a, Genotyping of the transgenic lines with selection marker NPT II gene. The experiment was repeated twice independently with the same results. Marker,Thermo Scientific GeneRuler 1 kb DNA ladder. b, Immunoblots with anti-PHBMT1 antibody on the crude proteins from the WT, non-edited control and PHBMT1 knockout transgenic lines. The immunoblots against anti-actin antibody served as the loading control. The original blots are presented in Supplemental Fig. 5a and c. This experiment was repeated twice independently with similar results. c, Growth phenotype of 2-month-old hybrid aspens. Bar = 4 cm. d, Growth phenotype of 6-month-old plants. Bar = 30 cm. e, The basal stem (30 cm) of the 6-month-old WT, non-edited control, and PHBMT1 knockout lines. f, Total acetyl bromide soluble lignin content in the stem of 2-month-old plantlets. Data are presented as means ± S. D. of three biological replicates. Asterisk indicates significant difference compared to the WT, * P < 0.05 (Student’s t-test, with two-tailed distribution, two-sample unequal variance). P = 3.76×10−4 (g1-8), 3.03×10−4 (g1-9), and 0.03 (g1-10). CWR, cell wall residues. g, Stem height of 3- and 5-month-old plants. h, Basal stem diameter of 3- and 5-month-old plants. i, Woody biomass yield of 6-month-old hybrid aspens. j, The calculated wood density of the basal stems of 6-month-old plants. k, l, Total acetyl bromide lignin content (k) and monomeric composition (l) of 6-month-old basal stems. CWR, cell wall residues. G, Guaiacyl monomer. S, Syringyl monomer. The data in (g–l) are presented as means ± S. D. of three biological replicates for WT, Ctrl, g1-9, g1-11 and five biological replicates for g1-8. No statistical differences were found between the knockout and the WT and/or non-edited control (Ctrl) plants.
a, Growth phenotype of 6-month-old PtrPHBMT1 overexpression aspens (OEs). Bar = 30 cm. b, Immunoblots probed with anti-PHBMT1 antibody on the crude proteins from the WT and PHBMT1 OE transgenic aspens. The immunoblots against anti-actin antibody served as the loading control. The original blots are presented in Supplementary Fig. 5b and d. The experiments were repeated twice independently with similar results. c, d, Stem height (c) and basal stem diameter (d) of the 3- and 5-month-old WT and OE lines. The data in (c, d) are presented as means ± S. D. of four (WT and OE3) and seven (OE1) biological repeats. e, Total acetyl bromide soluble lignin content of 6-month-old stems. The data are presented as means ± S. D. of three biological repeats. f, Woody biomass yield of the 6-month-old hybrid aspens. g, The calculated wood density of the basal stems of 6-month-old plants. The data in (f, g) are presented as means ± S. D. of three (WT and OE3) and four (OE1) biological repeats. No statistical differences were found relative to the WT.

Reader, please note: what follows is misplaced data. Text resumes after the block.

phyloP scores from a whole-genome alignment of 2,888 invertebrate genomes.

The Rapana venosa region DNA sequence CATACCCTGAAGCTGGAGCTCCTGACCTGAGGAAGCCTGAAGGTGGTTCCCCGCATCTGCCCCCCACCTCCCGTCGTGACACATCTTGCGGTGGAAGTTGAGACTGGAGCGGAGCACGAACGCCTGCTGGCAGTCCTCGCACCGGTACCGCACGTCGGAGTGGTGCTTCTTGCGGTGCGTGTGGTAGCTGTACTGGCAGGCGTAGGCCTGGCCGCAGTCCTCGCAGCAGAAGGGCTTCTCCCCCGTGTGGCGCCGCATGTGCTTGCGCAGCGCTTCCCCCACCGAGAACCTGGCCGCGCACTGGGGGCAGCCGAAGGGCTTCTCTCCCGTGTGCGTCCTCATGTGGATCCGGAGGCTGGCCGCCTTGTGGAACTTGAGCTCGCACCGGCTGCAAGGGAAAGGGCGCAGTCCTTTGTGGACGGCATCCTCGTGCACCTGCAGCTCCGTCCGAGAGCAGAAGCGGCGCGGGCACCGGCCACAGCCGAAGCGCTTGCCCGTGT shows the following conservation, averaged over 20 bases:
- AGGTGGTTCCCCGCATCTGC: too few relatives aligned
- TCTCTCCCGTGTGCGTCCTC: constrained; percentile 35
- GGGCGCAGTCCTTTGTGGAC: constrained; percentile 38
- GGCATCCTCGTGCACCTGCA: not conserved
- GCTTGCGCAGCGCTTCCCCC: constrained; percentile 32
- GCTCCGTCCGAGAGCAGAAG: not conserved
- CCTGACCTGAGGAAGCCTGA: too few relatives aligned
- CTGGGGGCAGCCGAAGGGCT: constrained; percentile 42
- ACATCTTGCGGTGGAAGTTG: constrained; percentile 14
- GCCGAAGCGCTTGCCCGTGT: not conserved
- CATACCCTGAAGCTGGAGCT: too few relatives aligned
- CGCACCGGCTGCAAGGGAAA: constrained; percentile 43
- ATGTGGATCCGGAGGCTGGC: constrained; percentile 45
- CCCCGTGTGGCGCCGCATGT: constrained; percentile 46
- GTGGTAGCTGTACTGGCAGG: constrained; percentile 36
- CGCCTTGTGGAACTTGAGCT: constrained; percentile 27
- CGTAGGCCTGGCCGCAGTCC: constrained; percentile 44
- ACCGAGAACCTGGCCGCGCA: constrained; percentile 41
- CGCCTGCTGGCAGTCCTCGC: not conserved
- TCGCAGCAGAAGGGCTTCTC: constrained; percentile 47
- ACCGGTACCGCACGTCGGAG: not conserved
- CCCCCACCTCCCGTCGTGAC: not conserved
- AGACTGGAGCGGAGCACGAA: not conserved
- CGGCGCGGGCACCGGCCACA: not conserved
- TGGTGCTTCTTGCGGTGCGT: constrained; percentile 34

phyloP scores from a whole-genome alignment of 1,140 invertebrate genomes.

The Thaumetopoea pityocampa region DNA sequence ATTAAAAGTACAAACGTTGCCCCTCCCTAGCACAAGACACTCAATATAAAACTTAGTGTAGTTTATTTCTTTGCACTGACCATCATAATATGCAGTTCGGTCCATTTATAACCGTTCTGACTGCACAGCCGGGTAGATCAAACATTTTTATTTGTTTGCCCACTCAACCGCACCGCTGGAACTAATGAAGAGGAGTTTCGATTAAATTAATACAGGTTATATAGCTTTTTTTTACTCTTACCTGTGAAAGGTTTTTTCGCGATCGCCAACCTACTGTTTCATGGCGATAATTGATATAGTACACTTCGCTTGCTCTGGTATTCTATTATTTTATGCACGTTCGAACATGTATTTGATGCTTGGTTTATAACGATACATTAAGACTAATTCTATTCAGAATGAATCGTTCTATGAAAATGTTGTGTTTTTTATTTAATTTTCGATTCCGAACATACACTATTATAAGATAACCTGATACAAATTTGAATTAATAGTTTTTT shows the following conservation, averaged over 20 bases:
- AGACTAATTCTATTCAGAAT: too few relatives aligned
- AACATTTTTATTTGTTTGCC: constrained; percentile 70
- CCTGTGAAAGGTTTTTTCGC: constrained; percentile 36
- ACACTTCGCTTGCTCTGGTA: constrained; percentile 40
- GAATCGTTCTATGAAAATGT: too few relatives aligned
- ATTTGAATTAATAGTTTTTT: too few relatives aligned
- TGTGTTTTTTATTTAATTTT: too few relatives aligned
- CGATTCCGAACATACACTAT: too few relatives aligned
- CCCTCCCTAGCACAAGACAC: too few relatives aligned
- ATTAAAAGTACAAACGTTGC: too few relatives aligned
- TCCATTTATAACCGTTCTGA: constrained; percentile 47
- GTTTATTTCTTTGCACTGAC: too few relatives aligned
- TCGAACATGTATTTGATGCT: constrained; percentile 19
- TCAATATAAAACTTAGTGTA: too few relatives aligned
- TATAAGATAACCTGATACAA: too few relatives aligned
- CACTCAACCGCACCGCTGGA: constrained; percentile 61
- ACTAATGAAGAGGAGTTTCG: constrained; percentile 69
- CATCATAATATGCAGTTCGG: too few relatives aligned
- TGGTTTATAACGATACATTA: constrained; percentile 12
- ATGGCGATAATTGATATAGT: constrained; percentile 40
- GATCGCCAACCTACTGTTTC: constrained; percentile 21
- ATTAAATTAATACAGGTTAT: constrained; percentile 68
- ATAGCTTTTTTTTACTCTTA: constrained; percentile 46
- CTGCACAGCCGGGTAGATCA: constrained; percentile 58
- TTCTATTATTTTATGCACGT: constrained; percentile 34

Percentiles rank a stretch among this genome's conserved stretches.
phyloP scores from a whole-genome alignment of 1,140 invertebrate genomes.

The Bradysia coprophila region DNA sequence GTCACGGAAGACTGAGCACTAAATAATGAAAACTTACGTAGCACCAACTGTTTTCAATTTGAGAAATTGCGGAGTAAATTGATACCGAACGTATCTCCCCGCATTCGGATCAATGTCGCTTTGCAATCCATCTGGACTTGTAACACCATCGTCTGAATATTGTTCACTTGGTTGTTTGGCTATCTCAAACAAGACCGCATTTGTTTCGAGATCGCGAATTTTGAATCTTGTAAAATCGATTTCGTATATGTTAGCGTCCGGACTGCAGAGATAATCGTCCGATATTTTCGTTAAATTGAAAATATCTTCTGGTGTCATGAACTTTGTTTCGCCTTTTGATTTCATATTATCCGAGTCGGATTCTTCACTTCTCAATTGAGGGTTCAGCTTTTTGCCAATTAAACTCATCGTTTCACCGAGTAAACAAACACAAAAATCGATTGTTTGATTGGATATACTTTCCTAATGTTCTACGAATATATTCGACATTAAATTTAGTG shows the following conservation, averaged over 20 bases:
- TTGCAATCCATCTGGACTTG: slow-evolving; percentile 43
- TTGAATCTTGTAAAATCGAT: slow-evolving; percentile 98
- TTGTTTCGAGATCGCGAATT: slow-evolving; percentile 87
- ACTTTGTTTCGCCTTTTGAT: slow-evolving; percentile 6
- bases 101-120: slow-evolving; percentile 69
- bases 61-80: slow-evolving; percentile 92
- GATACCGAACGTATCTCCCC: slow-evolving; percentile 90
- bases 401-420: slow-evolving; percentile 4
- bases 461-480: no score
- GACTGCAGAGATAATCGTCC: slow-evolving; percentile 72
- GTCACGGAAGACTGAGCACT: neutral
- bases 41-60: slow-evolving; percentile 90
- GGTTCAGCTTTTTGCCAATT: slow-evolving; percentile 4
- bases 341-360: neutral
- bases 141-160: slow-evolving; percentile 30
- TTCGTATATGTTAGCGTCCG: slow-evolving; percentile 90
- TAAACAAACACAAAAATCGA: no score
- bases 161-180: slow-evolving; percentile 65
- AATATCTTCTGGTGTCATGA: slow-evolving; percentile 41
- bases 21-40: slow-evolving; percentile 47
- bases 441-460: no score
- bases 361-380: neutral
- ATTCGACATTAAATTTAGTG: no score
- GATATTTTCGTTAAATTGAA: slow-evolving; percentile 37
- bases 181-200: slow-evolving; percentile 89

Extended Data Fig. 9 Detection of sinapyl p-hydroxybenzoate (SA-pBA) from poplar lignin fraction via DFRC.
a–c, Extract ion chromatography of the DFRC products from the prepared cellulolytic enzyme lignin of the PHBMT1 overexpression line OE1(a), the WT (b) and the PHBMT1 knockout mutant g1-8 (c), The ions were scanned at m/z = 372 for 4-O-acetylsinapyl-p-O-acetylbenzoate. Note the different ion abundance scale in a–c. d, The full mass spectra of the peak at retention time 39 min in a, b which is absent in c. e, Schematic diagram of 4-O-acetylsinapyl-p-O-acetylbenzoate, the DFRC product of SA-pBA, and its characteristic ions.
a, Acetate (AA) content released from the cell wall residues (CWR) of the 2-month-old WT, non-edited control (Ctrl) and PHBMT1 knockout lines. The data are presented as means ± S. D. of four biological repeats. b, Acetate content released from the CWRs of 6-month-old WT, non-edited control and PHBMT1 knockout lines. The data are presented as means ± S. D. of three (WT, Ctrl, g1-9, g1-11) or five (g1-8) biological replicates. c, Acetate content released from the CWRs of 6-month-old WT and PHBMT1 overexpression (OE) lines. The data are presented as means ± S. D. of three biological repeats. d, Acetate content released from the prepared cellulolytic enzyme lignin (CEL) of the 6-month-old WT, PHBMT1 knockout (phbmt1, combination of g1-8, g1-9 and g1-11) and overexpression line (OE1). The data are presented as means ± S. D. of three biological replicates. Asterisk indicates significant difference compared to the WT with P = 0.012 (Student’s t-test, with two-tailed distribution, two-sample unequal variance).
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Zhao, Y., Yu, X., Lam, PY. et al. Monolignol acyltransferase for lignin p-hydroxybenzoylation in Populus. Nat. Plants 7, 1288–1300 (2021). https://doi.org/10.1038/s41477-021-00975-1